Sen. Dianne Feinstein persisted in releasing the document in the face of opposition from the CIA and attacks by some of her colleagues because she felt a moral calling. The 81-year-old California Democrat believed she had an obligation to leave behind a sturdy ethical roadblock to the use of extreme brutality in pursuit of information — even information seen as potentially saving American lives.

“There are those who will seize upon the report and say ‘see what the Americans did,’ and they will try to use it to justify evil actions or incite more violence,” she said on the Senate floor. “We can’t prevent that. But history will judge us by our commitment to a just society governed by law and the willingness to face an ugly truth and say ‘never again.’”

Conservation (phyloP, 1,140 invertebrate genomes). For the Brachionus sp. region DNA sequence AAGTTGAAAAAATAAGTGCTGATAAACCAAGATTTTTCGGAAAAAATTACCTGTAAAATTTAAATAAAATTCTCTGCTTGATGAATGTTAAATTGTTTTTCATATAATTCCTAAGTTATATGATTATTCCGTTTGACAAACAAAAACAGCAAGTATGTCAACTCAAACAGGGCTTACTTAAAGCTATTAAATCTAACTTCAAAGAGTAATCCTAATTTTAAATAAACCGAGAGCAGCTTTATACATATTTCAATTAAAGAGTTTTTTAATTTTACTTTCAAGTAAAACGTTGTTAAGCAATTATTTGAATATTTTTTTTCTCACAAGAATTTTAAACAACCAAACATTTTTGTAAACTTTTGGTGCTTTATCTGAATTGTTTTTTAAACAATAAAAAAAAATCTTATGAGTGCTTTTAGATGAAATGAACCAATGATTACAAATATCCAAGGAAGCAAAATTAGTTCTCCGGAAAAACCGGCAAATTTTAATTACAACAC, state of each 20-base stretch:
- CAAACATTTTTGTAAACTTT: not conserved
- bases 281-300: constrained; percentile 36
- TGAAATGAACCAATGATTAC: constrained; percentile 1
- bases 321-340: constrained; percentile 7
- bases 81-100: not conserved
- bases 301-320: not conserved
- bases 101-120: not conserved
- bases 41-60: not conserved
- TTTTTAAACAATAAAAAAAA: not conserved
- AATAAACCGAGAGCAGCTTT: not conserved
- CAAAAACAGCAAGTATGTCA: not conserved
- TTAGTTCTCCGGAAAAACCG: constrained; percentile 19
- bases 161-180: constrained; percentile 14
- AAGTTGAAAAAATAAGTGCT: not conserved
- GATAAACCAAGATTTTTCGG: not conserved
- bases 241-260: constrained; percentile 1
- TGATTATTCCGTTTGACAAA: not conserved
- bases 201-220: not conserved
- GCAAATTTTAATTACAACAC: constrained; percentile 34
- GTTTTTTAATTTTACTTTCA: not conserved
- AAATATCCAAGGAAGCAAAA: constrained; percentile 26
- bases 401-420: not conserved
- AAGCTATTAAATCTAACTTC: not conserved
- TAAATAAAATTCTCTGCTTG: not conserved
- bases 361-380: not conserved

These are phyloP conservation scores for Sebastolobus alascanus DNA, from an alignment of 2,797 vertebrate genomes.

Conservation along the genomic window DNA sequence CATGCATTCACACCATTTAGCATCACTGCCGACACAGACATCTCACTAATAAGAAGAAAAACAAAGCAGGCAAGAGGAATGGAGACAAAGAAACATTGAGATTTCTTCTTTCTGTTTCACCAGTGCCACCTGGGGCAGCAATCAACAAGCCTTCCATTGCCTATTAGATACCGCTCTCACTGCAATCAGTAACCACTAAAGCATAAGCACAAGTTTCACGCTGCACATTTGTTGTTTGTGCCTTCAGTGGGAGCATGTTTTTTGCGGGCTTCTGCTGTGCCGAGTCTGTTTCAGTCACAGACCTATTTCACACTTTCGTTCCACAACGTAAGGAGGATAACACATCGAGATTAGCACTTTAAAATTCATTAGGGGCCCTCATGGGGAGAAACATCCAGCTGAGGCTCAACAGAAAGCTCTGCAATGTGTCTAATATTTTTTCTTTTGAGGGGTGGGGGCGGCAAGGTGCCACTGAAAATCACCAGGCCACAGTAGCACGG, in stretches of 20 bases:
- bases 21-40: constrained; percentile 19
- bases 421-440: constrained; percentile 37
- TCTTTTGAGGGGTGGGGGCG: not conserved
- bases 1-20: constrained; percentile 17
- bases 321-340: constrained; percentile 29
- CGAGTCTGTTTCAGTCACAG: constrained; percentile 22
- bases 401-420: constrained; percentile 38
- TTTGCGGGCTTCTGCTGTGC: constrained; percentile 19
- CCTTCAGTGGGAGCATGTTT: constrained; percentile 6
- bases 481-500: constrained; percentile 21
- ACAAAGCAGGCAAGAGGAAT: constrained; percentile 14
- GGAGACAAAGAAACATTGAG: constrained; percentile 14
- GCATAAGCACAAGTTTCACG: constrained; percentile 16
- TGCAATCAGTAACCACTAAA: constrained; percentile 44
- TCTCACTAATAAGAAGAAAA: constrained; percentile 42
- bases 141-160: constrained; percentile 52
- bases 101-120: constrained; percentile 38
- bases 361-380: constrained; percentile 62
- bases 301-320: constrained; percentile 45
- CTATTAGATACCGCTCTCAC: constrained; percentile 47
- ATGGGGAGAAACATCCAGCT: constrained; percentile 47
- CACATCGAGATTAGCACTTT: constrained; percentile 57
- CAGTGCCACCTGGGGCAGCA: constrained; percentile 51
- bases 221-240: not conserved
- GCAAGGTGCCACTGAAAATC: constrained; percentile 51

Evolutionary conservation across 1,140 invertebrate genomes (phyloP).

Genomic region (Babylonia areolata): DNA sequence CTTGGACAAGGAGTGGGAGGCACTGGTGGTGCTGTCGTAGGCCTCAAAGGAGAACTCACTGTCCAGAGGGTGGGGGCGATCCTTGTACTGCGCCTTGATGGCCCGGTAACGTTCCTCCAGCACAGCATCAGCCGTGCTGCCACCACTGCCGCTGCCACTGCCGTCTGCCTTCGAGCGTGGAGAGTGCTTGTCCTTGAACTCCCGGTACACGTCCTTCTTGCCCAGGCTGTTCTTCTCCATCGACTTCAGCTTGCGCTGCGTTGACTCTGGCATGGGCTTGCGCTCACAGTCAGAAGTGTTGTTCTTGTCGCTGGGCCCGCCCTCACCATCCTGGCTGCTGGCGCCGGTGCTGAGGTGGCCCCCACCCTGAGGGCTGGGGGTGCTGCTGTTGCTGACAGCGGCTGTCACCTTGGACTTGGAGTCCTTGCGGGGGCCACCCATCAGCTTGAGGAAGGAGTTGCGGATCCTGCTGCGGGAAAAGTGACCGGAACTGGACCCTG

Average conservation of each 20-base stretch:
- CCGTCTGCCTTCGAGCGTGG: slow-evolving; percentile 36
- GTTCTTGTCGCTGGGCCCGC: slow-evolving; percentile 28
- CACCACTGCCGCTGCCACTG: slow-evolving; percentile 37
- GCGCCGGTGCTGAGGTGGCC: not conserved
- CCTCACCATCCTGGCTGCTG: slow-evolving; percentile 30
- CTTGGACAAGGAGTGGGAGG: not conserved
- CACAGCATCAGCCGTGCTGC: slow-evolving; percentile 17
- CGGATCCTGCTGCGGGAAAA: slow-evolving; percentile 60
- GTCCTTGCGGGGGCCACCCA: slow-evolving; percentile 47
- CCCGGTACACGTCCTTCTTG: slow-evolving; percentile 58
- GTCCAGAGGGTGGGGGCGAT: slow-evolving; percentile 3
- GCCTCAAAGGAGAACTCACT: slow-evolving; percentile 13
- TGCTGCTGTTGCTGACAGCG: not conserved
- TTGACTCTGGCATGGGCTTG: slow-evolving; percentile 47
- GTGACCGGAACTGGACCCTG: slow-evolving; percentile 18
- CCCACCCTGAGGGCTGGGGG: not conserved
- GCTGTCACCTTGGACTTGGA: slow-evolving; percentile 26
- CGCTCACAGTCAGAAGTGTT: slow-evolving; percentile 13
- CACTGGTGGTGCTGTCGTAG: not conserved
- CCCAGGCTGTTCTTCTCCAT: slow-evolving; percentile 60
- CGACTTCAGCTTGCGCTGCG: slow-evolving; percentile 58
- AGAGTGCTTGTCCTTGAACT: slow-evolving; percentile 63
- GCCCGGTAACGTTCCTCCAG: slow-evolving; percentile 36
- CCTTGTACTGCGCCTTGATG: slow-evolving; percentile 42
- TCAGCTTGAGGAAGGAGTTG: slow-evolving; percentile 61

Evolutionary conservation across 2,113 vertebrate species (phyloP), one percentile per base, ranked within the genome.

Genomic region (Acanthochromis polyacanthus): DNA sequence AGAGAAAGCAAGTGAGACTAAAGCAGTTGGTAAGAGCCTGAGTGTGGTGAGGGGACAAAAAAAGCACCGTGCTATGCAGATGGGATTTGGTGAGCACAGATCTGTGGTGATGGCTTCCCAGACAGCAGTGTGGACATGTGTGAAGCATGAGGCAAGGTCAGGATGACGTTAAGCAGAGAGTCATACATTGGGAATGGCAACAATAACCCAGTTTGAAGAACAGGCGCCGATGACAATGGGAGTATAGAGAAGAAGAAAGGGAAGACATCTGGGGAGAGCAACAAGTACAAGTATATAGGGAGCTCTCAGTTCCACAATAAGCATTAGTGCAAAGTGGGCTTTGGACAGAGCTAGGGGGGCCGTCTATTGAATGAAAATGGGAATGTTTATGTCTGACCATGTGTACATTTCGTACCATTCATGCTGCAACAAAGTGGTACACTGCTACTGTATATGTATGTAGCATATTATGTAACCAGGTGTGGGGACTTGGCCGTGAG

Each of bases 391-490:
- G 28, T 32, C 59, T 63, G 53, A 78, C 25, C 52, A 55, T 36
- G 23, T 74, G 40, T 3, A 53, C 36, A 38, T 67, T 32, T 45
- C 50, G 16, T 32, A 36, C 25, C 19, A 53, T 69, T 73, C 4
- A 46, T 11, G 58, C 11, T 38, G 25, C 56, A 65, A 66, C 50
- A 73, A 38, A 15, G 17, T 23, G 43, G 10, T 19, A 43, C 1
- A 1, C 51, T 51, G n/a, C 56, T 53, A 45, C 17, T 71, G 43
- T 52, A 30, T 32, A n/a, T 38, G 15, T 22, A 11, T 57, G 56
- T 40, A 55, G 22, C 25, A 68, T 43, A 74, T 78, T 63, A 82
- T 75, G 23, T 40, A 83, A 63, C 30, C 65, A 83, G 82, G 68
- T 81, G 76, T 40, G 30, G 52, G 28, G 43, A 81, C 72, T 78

Yet what might have been a moment of national reflection immediately turned into what everything becomes these days: a carnival of partisanship. Making the truth public, Feinstein’s critics argued, could endanger our nation.

“She will have to live with the consequences,” Sen. Richard Burr (R-NC), who becomes chair of the Intelligence Committee next year, said darkly.

A moving exception was Sen. John McCain (R-AZ), who has denounced torture in season and out. His biography as a prisoner of war has been a standing rebuke to those who choose to play down the consequences of these techniques for our own men and women in uniform. He dismissed the idea that the report itself would be responsible for new attacks on Americans. “Violence needs little incentive in some quarters of the world,” he said. Terrorism should be blamed on terrorists, not Feinstein.

The real objection to the release of the report, McCain argued, was that it calls into question the claims by defenders of these techniques that they produced vital information. “We gave up much in the expectation that torture would make us safer,” he said. “Too much.”